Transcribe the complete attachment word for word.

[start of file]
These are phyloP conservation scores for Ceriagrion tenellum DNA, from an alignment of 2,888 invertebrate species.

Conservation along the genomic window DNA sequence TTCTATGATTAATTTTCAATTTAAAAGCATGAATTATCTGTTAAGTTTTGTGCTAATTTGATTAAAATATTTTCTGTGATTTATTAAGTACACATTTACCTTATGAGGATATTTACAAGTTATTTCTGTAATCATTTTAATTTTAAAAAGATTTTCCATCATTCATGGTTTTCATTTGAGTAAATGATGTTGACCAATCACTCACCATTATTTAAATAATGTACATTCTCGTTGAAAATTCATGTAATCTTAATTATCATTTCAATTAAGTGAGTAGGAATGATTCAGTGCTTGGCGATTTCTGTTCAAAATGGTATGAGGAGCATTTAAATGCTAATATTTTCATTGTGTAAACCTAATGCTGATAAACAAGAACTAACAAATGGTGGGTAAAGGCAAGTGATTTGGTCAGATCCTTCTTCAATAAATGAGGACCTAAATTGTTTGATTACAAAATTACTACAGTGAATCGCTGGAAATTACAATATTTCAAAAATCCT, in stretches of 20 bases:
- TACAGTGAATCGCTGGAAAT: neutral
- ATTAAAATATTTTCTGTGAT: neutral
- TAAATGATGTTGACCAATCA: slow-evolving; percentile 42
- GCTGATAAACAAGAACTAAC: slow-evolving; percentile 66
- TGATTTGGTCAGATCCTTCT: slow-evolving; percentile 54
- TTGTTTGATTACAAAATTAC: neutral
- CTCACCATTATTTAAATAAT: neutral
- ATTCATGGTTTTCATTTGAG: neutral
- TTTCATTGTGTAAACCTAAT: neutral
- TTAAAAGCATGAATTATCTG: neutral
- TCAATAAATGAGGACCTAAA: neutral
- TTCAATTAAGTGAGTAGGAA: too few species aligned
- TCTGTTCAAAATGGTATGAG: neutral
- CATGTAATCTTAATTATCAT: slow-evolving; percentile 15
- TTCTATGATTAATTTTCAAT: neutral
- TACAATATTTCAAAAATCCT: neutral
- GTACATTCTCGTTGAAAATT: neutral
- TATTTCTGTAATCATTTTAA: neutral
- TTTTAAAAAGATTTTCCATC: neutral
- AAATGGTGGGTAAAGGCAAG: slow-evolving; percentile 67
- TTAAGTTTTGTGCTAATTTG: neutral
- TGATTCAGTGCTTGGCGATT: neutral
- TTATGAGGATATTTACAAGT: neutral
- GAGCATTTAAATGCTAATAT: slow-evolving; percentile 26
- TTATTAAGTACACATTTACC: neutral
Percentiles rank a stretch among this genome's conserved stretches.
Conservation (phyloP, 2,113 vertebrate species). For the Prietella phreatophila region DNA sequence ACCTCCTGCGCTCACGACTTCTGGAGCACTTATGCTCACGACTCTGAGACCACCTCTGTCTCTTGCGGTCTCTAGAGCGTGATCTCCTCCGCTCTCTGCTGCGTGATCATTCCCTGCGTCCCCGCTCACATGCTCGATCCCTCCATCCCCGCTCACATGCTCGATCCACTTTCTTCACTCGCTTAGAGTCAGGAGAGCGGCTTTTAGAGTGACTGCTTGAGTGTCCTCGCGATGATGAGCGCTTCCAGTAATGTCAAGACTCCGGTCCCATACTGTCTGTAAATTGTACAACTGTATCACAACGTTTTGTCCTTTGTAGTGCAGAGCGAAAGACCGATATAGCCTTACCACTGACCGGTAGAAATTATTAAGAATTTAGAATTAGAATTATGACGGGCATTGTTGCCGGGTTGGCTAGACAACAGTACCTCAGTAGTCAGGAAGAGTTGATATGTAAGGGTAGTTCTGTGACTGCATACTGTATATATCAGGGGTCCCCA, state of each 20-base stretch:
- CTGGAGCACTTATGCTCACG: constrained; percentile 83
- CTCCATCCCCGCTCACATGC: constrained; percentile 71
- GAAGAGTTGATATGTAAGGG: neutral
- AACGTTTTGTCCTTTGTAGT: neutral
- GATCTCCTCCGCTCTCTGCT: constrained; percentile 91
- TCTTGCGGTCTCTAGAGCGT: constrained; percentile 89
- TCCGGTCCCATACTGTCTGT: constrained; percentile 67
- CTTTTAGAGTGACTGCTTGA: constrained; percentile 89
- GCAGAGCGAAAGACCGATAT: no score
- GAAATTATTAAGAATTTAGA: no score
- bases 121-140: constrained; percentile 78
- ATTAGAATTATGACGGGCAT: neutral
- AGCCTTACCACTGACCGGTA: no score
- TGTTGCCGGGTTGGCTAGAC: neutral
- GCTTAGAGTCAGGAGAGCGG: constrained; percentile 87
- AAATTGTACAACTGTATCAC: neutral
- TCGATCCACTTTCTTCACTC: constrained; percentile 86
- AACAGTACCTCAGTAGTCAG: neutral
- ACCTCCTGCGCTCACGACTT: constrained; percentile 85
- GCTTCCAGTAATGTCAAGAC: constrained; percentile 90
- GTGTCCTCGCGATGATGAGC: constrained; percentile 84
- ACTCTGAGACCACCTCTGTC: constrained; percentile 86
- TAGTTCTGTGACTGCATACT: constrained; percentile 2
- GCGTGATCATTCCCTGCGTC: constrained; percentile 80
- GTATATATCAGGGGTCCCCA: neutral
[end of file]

These are phyloP conservation scores for Ceriagrion tenellum DNA, from an alignment of 2,888 invertebrate species.

Conservation along the genomic window DNA sequence TTCTATGATTAATTTTCAATTTAAAAGCATGAATTATCTGTTAAGTTTTGTGCTAATTTGATTAAAATATTTTCTGTGATTTATTAAGTACACATTTACCTTATGAGGATATTTACAAGTTATTTCTGTAATCATTTTAATTTTAAAAAGATTTTCCATCATTCATGGTTTTCATTTGAGTAAATGATGTTGACCAATCACTCACCATTATTTAAATAATGTACATTCTCGTTGAAAATTCATGTAATCTTAATTATCATTTCAATTAAGTGAGTAGGAATGATTCAGTGCTTGGCGATTTCTGTTCAAAATGGTATGAGGAGCATTTAAATGCTAATATTTTCATTGTGTAAACCTAATGCTGATAAACAAGAACTAACAAATGGTGGGTAAAGGCAAGTGATTTGGTCAGATCCTTCTTCAATAAATGAGGACCTAAATTGTTTGATTACAAAATTACTACAGTGAATCGCTGGAAATTACAATATTTCAAAAATCCT, in stretches of 20 bases:
- TACAGTGAATCGCTGGAAAT: neutral
- ATTAAAATATTTTCTGTGAT: neutral
- TAAATGATGTTGACCAATCA: slow-evolving; percentile 42
- GCTGATAAACAAGAACTAAC: slow-evolving; percentile 66
- TGATTTGGTCAGATCCTTCT: slow-evolving; percentile 54
- TTGTTTGATTACAAAATTAC: neutral
- CTCACCATTATTTAAATAAT: neutral
- ATTCATGGTTTTCATTTGAG: neutral
- TTTCATTGTGTAAACCTAAT: neutral
- TTAAAAGCATGAATTATCTG: neutral
- TCAATAAATGAGGACCTAAA: neutral
- TTCAATTAAGTGAGTAGGAA: too few species aligned
- TCTGTTCAAAATGGTATGAG: neutral
- CATGTAATCTTAATTATCAT: slow-evolving; percentile 15
- TTCTATGATTAATTTTCAAT: neutral
- TACAATATTTCAAAAATCCT: neutral
- GTACATTCTCGTTGAAAATT: neutral
- TATTTCTGTAATCATTTTAA: neutral
- TTTTAAAAAGATTTTCCATC: neutral
- AAATGGTGGGTAAAGGCAAG: slow-evolving; percentile 67
- TTAAGTTTTGTGCTAATTTG: neutral
- TGATTCAGTGCTTGGCGATT: neutral
- TTATGAGGATATTTACAAGT: neutral
- GAGCATTTAAATGCTAATAT: slow-evolving; percentile 26
- TTATTAAGTACACATTTACC: neutral
Percentiles rank a stretch among this genome's conserved stretches.
Conservation (phyloP, 2,113 vertebrate species). For the Prietella phreatophila region DNA sequence ACCTCCTGCGCTCACGACTTCTGGAGCACTTATGCTCACGACTCTGAGACCACCTCTGTCTCTTGCGGTCTCTAGAGCGTGATCTCCTCCGCTCTCTGCTGCGTGATCATTCCCTGCGTCCCCGCTCACATGCTCGATCCCTCCATCCCCGCTCACATGCTCGATCCACTTTCTTCACTCGCTTAGAGTCAGGAGAGCGGCTTTTAGAGTGACTGCTTGAGTGTCCTCGCGATGATGAGCGCTTCCAGTAATGTCAAGACTCCGGTCCCATACTGTCTGTAAATTGTACAACTGTATCACAACGTTTTGTCCTTTGTAGTGCAGAGCGAAAGACCGATATAGCCTTACCACTGACCGGTAGAAATTATTAAGAATTTAGAATTAGAATTATGACGGGCATTGTTGCCGGGTTGGCTAGACAACAGTACCTCAGTAGTCAGGAAGAGTTGATATGTAAGGGTAGTTCTGTGACTGCATACTGTATATATCAGGGGTCCCCA, state of each 20-base stretch:
- CTGGAGCACTTATGCTCACG: constrained; percentile 83
- CTCCATCCCCGCTCACATGC: constrained; percentile 71
- GAAGAGTTGATATGTAAGGG: neutral
- AACGTTTTGTCCTTTGTAGT: neutral
- GATCTCCTCCGCTCTCTGCT: constrained; percentile 91
- TCTTGCGGTCTCTAGAGCGT: constrained; percentile 89
- TCCGGTCCCATACTGTCTGT: constrained; percentile 67
- CTTTTAGAGTGACTGCTTGA: constrained; percentile 89
- GCAGAGCGAAAGACCGATAT: no score
- GAAATTATTAAGAATTTAGA: no score
- bases 121-140: constrained; percentile 78
- ATTAGAATTATGACGGGCAT: neutral
- AGCCTTACCACTGACCGGTA: no score
- TGTTGCCGGGTTGGCTAGAC: neutral
- GCTTAGAGTCAGGAGAGCGG: constrained; percentile 87
- AAATTGTACAACTGTATCAC: neutral
- TCGATCCACTTTCTTCACTC: constrained; percentile 86
- AACAGTACCTCAGTAGTCAG: neutral
- ACCTCCTGCGCTCACGACTT: constrained; percentile 85
- GCTTCCAGTAATGTCAAGAC: constrained; percentile 90
- GTGTCCTCGCGATGATGAGC: constrained; percentile 84
- ACTCTGAGACCACCTCTGTC: constrained; percentile 86
- TAGTTCTGTGACTGCATACT: constrained; percentile 2
- GCGTGATCATTCCCTGCGTC: constrained; percentile 80
- GTATATATCAGGGGTCCCCA: neutral